How to Put the Uncertainty Back on the Quarterback
Seattle receivers Doug Baldwin and Jermaine Kearse had seemed unlikely to be as productive against New England defensive backs Brandon Browner and Darrelle Revis in that Super Bowl Sunday.
The Patriots had boasted the second-best secondary in the league, excelling at shutting down opposing offenses. This meant Seattle had to rely heavily on their running game to make headway.
It was common knowledge that Marshawn Lynch would be pivotal in driving that strategy.
At 5 11 and 215 pounds, Lynch ran with the force of a much heavier player, often necessitating multiple defenders to bring him down.
He was an undeniable focal point and a significant challenge for New England.
Though many teams focused their defensive strategies on stopping Lynch, they often overlooked the running capabilities of quarterback Russell Wilson.
Wilson, with his ability to evade direct hits and surprising speed in open fields, had amassed over 800 rushing yards that season.
The bulk of his ground production stemmed from the read-option play, a tactic that had continued to baffle NFL teams as they struggled to neutralize Seattle’s offensive approach.
Alex Smith asked me what our BYU defense did to limit the read option’s success. I told him it was simple: we would change up responsibilities to the quarterback and running back.
Bill Belichick, renowned for his innovation and strategic prowess in NFL history, seemed like someone who would have a plan to counter the read-option.
Having previously encountered the University of Utah’s read-option while playing at Brigham Young during 2003-04, insights were gained into how this offense could be contained.
At the 2005 NFL rookie symposium, the quarterback of those Utah teams, Alex Smith, had inquired about the defensive strategies employed by BYU to limit the read-option’s effectiveness.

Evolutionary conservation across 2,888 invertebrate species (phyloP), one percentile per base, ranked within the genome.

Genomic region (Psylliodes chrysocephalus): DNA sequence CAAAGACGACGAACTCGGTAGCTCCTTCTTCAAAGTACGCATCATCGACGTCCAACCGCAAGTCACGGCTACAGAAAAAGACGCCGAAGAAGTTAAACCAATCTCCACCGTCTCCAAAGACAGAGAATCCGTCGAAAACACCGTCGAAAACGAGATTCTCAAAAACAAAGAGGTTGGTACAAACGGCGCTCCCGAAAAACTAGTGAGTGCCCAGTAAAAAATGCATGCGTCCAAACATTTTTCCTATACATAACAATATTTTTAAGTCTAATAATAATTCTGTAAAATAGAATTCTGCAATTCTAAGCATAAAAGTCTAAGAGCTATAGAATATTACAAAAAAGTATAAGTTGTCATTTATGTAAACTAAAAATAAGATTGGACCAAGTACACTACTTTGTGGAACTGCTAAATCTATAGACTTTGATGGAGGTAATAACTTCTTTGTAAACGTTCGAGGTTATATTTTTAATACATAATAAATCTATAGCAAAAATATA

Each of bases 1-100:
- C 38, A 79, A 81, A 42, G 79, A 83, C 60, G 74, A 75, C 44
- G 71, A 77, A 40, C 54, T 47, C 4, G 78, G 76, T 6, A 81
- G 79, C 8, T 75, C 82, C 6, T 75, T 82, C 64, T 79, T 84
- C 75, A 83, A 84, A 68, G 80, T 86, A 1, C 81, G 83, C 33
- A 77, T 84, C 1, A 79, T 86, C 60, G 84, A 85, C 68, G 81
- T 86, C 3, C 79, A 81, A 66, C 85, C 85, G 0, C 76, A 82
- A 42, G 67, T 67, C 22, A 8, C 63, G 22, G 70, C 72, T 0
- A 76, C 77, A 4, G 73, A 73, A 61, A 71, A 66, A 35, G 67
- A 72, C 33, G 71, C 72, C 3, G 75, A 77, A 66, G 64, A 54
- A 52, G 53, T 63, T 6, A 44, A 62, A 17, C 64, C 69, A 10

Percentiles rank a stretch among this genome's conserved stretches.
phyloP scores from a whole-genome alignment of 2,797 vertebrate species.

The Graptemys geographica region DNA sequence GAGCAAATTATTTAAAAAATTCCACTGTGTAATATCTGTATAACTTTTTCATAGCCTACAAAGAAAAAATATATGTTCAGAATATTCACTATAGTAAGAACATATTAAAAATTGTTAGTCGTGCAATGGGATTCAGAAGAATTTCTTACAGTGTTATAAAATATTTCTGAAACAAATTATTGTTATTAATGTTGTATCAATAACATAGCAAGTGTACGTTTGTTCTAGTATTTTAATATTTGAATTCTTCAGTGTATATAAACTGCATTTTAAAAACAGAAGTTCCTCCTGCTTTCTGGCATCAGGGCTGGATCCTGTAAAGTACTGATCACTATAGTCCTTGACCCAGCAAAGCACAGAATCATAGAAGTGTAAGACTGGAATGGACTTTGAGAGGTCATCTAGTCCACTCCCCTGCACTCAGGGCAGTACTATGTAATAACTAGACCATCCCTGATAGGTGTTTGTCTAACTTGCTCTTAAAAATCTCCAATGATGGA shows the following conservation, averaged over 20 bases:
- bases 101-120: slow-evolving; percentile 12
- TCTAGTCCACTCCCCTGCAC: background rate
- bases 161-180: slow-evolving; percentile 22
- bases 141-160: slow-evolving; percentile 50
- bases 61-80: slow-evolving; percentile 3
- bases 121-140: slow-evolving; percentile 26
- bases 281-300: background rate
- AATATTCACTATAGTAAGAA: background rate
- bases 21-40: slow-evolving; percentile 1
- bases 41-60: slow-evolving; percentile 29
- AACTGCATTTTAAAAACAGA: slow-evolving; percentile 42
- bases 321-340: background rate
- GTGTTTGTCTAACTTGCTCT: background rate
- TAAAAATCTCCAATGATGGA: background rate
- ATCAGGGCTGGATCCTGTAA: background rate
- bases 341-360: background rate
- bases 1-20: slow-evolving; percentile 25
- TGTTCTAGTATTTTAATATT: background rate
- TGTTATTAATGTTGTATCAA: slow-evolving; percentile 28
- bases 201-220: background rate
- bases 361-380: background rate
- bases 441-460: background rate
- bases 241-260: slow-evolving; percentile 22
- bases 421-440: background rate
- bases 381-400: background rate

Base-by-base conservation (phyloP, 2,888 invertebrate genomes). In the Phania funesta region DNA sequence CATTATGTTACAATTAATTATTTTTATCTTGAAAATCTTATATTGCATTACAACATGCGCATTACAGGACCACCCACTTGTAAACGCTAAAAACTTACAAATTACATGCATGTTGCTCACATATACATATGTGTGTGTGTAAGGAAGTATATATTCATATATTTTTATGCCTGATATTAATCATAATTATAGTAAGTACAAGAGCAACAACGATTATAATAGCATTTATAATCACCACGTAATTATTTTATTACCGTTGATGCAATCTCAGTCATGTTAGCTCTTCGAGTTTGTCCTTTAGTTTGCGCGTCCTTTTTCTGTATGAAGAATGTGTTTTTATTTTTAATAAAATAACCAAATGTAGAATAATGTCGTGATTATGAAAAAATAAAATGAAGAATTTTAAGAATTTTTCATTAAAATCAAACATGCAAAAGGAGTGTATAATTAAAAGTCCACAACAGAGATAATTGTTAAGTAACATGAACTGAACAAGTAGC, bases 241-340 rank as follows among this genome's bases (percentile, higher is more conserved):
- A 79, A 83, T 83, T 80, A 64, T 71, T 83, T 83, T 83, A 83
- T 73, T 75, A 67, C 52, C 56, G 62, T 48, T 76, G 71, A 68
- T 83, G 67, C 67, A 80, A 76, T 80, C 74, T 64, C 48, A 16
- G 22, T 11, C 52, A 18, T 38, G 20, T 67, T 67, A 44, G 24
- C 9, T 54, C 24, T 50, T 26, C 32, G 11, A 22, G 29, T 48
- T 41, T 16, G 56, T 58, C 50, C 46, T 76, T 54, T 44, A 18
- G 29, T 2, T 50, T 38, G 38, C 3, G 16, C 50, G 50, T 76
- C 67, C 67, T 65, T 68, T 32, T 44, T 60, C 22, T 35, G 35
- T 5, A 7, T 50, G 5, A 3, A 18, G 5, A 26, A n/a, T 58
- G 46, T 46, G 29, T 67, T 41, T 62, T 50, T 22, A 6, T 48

The response was simple: altering responsibilities between the quarterback and running back.
Defending against the read-option demanded defensive discipline.
Each player was assigned specific responsibilities, with certain players designated to handle particular aspects of the play.
Typically, the end defender on the line of scrimmage, whether a linebacker or end, was tasked with managing the quarterback, while inside linebackers and defensive tackles tracked the running back.
The quarterback’s role involved reading the defense to decide whether to keep the ball or execute a handoff.
If the end defender stayed wide, the quarterback would hand off; if the end moved inside, the quarterback would keep it. However, identifying this wasn’t straightforward.
Quarterbacks like Wilson possessed the ability to deceive, making it seem at the mesh point that the handoff had occurred when it hadn’t, showcasing a magician-like skill.
The defensive end or outside linebacker, tasked with managing the quarterback, often reacted instinctively, sometimes veering towards chasing down or momentarily misstepping toward the running back.
This subtle move was adequate to deceive quarterbacks like Wilson with the advantage of outmaneuvering the end or outside linebacker around the corner, creating an opportunity to gain an edge in the play.
To enhance the defensive end’s ability to read the play swiftly while creating confusion for the quarterback, the Patriots could have altered the responsibilities by interchanging the assignment of the end defender on the line of scrimmage with the inside linebacker.
Once identified as a read-option play, the end defender would immediately crash to disrupt the running back.
Simultaneously, the inside linebacker would aggressively attack the edge, understanding that if the quarterback witnessed the end crashing, he would keep the ball.
This strategic adjustment allowed for a fast and aggressive defensive approach, aligning with the natural tendencies of defensive players.
Consequently, it was challenging for the quarterback to determine which player to read for his mesh point decision.
For facilitating the defensive end’s swift reactions while reading the play on the move and adding to the quarterback’s confusion, the Patriots could opt for a change in strategy by swapping the responsibilities between the end man on the line of scrimmage and the inside linebacker.
Upon recognizing the read-option play, the end defender should swiftly crash to disrupt the running back.
Simultaneously, the inside linebacker would charge off the edge, anticipating that he would likely retain possession of the ball once the quarterback observes the end crashing.
This approach encouraged fast and aggressive play, aligning with the instincts of defensive players.
As a result, the quarterback would face increased difficulty in determining which player to read, complicating his decision-making during the mesh point.